"Ferdinand de Saussure (pronounced [fɛr.di.nã.dɘ.so.ˈsyr]) (November 26, 1857 - February 22, 1913) was a Geneva-born Swiss linguist whose ideas laid the foundation for many of the significant developments in linguistics in the 20th century. He is widely considered the 'father' of 20th-century linguistics."
"Bronisław Kasper Malinowski (April 7, 1884 – May 16, 1942) was a Polish anthropologist widely considered to be one of the most important anthropologists of the twentieth century because of his pioneering work on ethnographic fieldwork, the study of reciprocity, and his detailed contribution to the study of Melanesia."
Etc. etc. We are not talking about a minor intellectual, and Lévi-Strauss' influence has gone far outside the limits of anthropology. Much of today's work would have had a very different figure without him. You are either showing off your ignorance, or your hatred. Stop. Lapaz 15:42, 31 July 2006 (UTC)
I pay a visit to a section of a public park which I haven't visited before. I notice a litter, pick it up and put it in a bin. Someone come along, take the litter from the bin and put it back on the ground.
I - "Why did you do that!???"
Someone - "Look around you. There are other litters lying around in the park. I insist that you pick up all other litters. I won't let you pick this litter until you do."
Please do not be so unreasonable. Wikipedia is free and open to everyone, and are supposed to be maintained by the collective goodwill of the community. I nor you have a responsibility to be "the" janitor of the whole park. But it is a nice thing to do if someone like myself pick up someone else's litter. You are free to collect litters in other sections of the park which you surveyed. As of your paranoia about me having an axe to grind, this is simply misplaced. I haven't heard his name until it popped up in a forum debate a while ago. Sorry but not everyone studies modern French philosophy. I don't know much about French style of gardening but I just happened to notice a litter (peacock word), which wasn't that difficult to spot. Vapour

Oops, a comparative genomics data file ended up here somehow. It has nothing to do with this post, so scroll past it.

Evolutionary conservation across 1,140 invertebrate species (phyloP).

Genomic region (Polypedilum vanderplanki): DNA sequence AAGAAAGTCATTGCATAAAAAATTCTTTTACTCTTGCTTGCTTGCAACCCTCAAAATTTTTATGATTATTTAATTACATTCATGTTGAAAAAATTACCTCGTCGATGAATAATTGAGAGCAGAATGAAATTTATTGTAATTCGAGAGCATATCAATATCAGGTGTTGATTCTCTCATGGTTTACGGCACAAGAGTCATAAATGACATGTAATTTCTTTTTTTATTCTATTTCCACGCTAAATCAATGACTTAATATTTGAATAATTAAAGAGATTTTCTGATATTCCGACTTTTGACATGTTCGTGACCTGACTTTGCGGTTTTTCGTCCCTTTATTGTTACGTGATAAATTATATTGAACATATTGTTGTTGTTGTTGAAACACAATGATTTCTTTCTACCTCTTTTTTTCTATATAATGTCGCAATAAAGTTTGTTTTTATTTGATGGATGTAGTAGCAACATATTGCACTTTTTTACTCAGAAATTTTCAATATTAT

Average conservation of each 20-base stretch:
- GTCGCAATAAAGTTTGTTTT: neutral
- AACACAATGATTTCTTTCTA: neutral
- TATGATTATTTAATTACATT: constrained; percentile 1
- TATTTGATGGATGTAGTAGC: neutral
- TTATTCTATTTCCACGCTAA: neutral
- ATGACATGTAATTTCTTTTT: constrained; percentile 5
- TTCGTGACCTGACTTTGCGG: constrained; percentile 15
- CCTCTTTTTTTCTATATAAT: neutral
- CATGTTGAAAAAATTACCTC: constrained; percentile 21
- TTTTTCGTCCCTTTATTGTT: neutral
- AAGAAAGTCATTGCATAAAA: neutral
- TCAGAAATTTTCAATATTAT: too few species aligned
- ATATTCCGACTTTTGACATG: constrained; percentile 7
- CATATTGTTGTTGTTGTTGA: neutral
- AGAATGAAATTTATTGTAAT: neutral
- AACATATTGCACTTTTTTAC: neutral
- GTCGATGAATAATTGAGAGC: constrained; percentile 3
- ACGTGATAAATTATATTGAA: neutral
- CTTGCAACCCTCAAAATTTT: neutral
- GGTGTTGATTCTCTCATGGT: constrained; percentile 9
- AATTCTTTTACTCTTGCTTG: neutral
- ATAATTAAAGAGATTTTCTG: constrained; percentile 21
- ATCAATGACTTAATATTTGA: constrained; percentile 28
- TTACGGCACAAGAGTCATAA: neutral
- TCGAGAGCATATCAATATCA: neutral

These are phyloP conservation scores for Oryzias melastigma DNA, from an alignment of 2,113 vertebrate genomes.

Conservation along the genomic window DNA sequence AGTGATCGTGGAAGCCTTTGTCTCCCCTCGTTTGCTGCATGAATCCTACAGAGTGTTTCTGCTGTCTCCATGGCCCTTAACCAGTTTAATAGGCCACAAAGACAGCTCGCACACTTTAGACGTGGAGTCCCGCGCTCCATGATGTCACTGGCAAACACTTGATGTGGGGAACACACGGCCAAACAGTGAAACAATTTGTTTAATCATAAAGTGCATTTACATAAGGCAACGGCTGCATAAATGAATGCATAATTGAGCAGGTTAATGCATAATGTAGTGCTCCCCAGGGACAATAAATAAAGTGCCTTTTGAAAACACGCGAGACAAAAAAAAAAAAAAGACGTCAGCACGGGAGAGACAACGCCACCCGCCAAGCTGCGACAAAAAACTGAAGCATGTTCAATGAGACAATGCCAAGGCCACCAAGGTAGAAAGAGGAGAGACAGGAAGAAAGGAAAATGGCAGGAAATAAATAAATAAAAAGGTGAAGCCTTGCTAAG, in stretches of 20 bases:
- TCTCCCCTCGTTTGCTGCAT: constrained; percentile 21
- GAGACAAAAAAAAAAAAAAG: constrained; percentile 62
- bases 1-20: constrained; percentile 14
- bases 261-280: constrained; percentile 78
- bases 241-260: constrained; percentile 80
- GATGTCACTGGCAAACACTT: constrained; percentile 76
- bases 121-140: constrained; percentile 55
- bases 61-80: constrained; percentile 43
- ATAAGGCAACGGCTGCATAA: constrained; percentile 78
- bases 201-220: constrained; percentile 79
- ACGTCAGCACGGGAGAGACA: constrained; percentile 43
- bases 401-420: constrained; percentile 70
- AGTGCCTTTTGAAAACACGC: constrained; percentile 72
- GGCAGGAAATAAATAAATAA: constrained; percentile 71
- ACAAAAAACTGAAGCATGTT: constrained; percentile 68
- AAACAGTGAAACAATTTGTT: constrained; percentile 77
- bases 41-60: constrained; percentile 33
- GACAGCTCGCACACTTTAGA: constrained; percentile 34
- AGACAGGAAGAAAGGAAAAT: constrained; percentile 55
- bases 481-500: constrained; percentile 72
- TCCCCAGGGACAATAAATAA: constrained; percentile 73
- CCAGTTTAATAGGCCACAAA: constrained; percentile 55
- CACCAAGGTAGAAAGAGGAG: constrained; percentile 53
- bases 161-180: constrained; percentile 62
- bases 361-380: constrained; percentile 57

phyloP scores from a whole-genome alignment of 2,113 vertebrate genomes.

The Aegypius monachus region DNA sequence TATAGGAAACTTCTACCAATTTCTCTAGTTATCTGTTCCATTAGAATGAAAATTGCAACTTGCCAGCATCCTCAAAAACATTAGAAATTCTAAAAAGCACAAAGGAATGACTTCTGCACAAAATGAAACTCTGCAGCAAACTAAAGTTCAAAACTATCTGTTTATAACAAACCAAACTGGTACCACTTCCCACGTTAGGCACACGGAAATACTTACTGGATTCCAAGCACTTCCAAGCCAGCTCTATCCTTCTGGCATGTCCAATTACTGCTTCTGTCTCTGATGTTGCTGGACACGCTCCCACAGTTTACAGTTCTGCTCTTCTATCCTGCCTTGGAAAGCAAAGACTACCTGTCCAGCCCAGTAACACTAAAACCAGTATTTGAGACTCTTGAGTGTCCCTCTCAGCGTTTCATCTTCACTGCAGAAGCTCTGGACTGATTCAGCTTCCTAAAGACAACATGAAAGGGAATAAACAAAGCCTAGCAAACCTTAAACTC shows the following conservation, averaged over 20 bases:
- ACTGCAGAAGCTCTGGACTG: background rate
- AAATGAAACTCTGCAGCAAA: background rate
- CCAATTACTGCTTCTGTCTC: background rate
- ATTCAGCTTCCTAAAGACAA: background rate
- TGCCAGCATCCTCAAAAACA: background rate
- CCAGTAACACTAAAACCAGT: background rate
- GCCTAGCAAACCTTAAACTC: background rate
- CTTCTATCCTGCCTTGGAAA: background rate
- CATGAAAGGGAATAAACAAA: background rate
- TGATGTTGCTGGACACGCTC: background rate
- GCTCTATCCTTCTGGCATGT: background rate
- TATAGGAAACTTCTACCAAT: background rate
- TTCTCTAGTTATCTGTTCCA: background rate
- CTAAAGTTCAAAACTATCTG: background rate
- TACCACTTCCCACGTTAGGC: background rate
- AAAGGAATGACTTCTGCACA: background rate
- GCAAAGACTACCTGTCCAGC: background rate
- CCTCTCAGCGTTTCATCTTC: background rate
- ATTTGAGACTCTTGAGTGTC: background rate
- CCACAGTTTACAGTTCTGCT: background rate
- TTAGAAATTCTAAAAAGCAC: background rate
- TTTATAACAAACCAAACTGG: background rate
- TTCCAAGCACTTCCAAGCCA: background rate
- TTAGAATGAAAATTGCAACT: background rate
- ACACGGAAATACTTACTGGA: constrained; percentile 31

Good grief. Strauss *IS* one of the most important social sciences academics of the 20th century. Theres nothing peacock about it. The guy has had a gigantic number of citations, been staple 101 reading for almost any reputable course on anthropology, semiology, sociology, linguistics, cultural studies, literature theory and the list goes on. If you think he's just some minor figure in french academia your *really* not paying attention. He's up there with chomsky , foucault, weber and freud. (talk) 16:47, 7 September 2009 (UTC)

I think the terminology used was a peacock word. It should be allowed to be posted as long as it is marked "as considered as" and <citation needed>.Adam37 21:26, 30 September 2007 (UTC)

Hate to quibble but the external link to John Hopkins Guide is not very accessible.I've been seeing that link on quite a few pages lately.It's against the guidelines and shouldn't someone delete it?Zain

Possible addition to Bib[edit]

I came across this reference while working on this edit in Definition.
I don't know enough about this article to decide whether this reference should be added to the Bib.

1962 "Social structure." in Anthropology today: Selections. Edited by Sol Tax, . Chicago: University of Chicago Press. [first published in 1952] --Jtir 15:13, 23 September 2006 (UTC)

Lévi-Strauss influences[edit]

The article talks a little about the influence the study of phonetics had on Lévi-Strauss, yet I don't see any mention to one of the most influential figures in the French anthropologist's work, namely, Ferdinand de Saussure. This is not something controversial, either: at several times throughout Structural Anthropology Lévi-Strauss explicitly mentions this influence (see, for example, in his "The Structure of Myths").

Another important influence that was left out from the article is that of psychoanalysis. Again, this clinical practice started by Freud had an important impact on Lévi-Strauss work, an impact he also explicitly acknowledges: in the aforementioned work, when he's discussing the therapeutic efficacy of certain rituals ("The Symbolic Efficacious"), he draws parallels between the rituals and the clinical practices of psychoanalysis, indicating the influence the latter had on his vision of how the former work.